When a college history professor who is a contributing columnist to The New York Times writes an article critical of evangelical Christianity, and cites Rachel Held Evans as a credible source on the subject in her opening sentence, what could possibly go wrong?
Facetiousness aside, the latest attack on Christianity from the liberal mainstream media is perhaps one of its most vile, and further demonstrates why there is such a disconnect today. It should also serve as a clarion call that American Christians must begin praying for the members of the media, as well as those who are teaching our younger generations in institutions of higher learning.
Molly Worthen, author of the book Apostles of Reason: The Crisis of Authority in American Evangelicalism, in an article titled "The Evangelical Roots of Our Post-Truth Society," suggested that Christianity is putting out "fake news." The assistant professor of history at the University of North Carolina at Chapel Hill wrote, in part:
Conservative evangelicals are not the only ones who think that an authority trusted by the other side is probably lying. But they believe that their own authority—the inerrant Bible—is both supernatural and scientifically sound, and this conviction gives that natural human aversion to unwelcome facts a special power on the right. This religious tradition of fact denial long predates the rise of the culture wars, social media or President Trump, but it has provoked deep conflict among evangelicals themselves.
That innocuous phrase—"biblical worldview" or "Christian worldview"—is everywhere in the evangelical world. The radio show founded by Chuck Colson, "BreakPoint," helps listeners "get informed and equipped to live out the Christian worldview." Focus on the Family devotes a webpage to the implications of a worldview "based on the infallible Word of God." Betsy DeVos' supporters praised her as a "committed Christian living out a biblical worldview."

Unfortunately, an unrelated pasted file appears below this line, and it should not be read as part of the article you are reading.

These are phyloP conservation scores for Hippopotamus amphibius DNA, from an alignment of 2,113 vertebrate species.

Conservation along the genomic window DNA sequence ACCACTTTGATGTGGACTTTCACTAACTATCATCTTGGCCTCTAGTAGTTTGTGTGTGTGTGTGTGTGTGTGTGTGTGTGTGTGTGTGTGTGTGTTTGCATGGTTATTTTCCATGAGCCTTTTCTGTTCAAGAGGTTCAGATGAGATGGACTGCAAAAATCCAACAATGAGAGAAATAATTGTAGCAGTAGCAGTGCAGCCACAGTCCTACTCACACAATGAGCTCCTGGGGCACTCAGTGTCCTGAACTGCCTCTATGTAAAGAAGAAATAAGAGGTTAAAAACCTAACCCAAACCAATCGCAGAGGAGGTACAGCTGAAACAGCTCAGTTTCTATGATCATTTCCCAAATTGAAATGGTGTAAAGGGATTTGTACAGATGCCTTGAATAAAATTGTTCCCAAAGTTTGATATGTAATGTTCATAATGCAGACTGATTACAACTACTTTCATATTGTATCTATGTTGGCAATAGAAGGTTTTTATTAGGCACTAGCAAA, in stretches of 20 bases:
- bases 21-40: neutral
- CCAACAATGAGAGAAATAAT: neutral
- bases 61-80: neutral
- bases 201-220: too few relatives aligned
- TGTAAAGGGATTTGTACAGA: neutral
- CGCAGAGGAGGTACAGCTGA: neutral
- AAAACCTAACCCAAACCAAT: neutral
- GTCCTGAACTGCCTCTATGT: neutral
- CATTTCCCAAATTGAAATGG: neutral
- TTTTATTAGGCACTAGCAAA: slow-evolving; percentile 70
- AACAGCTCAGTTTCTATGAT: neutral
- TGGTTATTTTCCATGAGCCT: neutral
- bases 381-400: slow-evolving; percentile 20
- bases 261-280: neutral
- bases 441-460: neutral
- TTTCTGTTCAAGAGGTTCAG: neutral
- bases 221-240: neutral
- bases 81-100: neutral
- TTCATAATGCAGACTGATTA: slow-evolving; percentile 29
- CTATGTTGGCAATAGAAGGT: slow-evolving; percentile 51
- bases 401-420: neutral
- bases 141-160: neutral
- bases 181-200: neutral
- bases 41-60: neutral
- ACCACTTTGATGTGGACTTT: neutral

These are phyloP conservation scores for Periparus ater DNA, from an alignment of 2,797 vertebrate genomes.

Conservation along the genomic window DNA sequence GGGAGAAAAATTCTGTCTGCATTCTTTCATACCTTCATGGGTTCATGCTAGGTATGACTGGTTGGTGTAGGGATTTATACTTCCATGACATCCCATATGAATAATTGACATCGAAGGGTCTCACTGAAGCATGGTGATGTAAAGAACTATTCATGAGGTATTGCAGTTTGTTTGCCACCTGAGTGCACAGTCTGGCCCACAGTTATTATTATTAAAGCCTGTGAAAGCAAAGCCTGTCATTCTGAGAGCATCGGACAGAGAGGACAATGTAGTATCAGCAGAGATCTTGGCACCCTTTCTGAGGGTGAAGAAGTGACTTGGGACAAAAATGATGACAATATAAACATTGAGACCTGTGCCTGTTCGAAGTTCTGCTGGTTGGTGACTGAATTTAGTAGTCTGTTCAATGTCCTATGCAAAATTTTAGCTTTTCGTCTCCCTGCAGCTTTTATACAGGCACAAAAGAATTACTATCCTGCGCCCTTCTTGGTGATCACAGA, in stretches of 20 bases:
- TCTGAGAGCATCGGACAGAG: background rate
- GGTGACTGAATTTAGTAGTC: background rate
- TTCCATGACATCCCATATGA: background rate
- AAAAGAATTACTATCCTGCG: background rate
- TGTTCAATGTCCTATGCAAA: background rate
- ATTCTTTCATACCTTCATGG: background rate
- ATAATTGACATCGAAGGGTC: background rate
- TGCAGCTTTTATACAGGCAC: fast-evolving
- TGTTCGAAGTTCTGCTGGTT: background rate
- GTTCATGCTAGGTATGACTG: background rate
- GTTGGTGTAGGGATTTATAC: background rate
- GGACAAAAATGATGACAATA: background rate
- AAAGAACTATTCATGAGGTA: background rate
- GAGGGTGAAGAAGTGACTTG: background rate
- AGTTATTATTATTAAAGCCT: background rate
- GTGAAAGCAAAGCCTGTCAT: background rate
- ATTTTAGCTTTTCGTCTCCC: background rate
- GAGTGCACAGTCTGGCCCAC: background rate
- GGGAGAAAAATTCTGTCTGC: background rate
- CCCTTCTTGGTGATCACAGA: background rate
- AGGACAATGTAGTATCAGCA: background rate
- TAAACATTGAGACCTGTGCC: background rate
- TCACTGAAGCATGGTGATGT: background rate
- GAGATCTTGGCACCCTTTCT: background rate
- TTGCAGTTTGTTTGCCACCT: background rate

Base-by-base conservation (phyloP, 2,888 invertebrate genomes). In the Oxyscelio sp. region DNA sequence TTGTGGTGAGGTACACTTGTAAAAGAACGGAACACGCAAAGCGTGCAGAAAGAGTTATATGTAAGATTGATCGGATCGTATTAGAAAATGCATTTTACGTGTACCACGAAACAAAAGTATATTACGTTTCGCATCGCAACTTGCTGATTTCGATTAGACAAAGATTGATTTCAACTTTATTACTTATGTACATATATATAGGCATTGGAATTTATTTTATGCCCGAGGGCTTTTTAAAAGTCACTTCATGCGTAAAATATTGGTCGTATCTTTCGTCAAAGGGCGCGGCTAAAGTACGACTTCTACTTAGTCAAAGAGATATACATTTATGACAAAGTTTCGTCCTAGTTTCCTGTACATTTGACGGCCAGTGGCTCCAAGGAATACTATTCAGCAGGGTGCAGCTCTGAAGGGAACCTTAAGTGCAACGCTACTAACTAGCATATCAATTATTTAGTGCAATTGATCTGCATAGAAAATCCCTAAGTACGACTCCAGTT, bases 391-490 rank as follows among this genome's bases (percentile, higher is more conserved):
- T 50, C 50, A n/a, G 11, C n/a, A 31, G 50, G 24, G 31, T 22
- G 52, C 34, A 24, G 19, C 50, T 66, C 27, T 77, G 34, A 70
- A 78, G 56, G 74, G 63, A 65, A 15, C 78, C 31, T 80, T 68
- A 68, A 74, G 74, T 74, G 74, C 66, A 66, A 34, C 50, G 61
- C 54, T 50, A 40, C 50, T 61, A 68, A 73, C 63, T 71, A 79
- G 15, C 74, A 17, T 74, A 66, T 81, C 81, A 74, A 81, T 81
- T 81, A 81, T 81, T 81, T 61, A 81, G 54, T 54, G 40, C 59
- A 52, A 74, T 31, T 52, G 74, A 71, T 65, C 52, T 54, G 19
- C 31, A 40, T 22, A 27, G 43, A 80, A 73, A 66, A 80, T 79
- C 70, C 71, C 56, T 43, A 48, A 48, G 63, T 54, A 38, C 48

The phrase is not as straightforward as it seems. Ever since the scientific revolution, two compulsions have guided conservative Protestant intellectual life: the impulse to defend the Bible as a reliable scientific authority and the impulse to place the Bible beyond the claims of science entirely.
The first impulse blossomed into the doctrine of biblical inerrancy. Scripture became the irrefutable guide to everything from the meaning of fossils to the interpretation of archaeological findings in the Middle East, a "storehouse of facts," as the 19th-century theologian Charles Hodge put it.
The second impulse, the one that rejects scientists' standing to challenge the Bible, evolved by the early 20th century into a school of thought called presuppositionalism. The term is a mouthful, but the idea is simple: We all have presuppositions that frame our understanding of the world. Cornelius Van Til, a theologian who promoted this idea, rejected the premise that all humans have access to objective reality. "We really do not grant that you see any fact in any dimension of life truly," he wrote in a pamphlet aimed at non-Christians.
If this sounds like a forerunner of modern cultural relativism, in a way it is—with the caveat that one worldview, the one based on faith in an inerrant Bible, does have a claim on universal truth, and everyone else is a myopic relativist.
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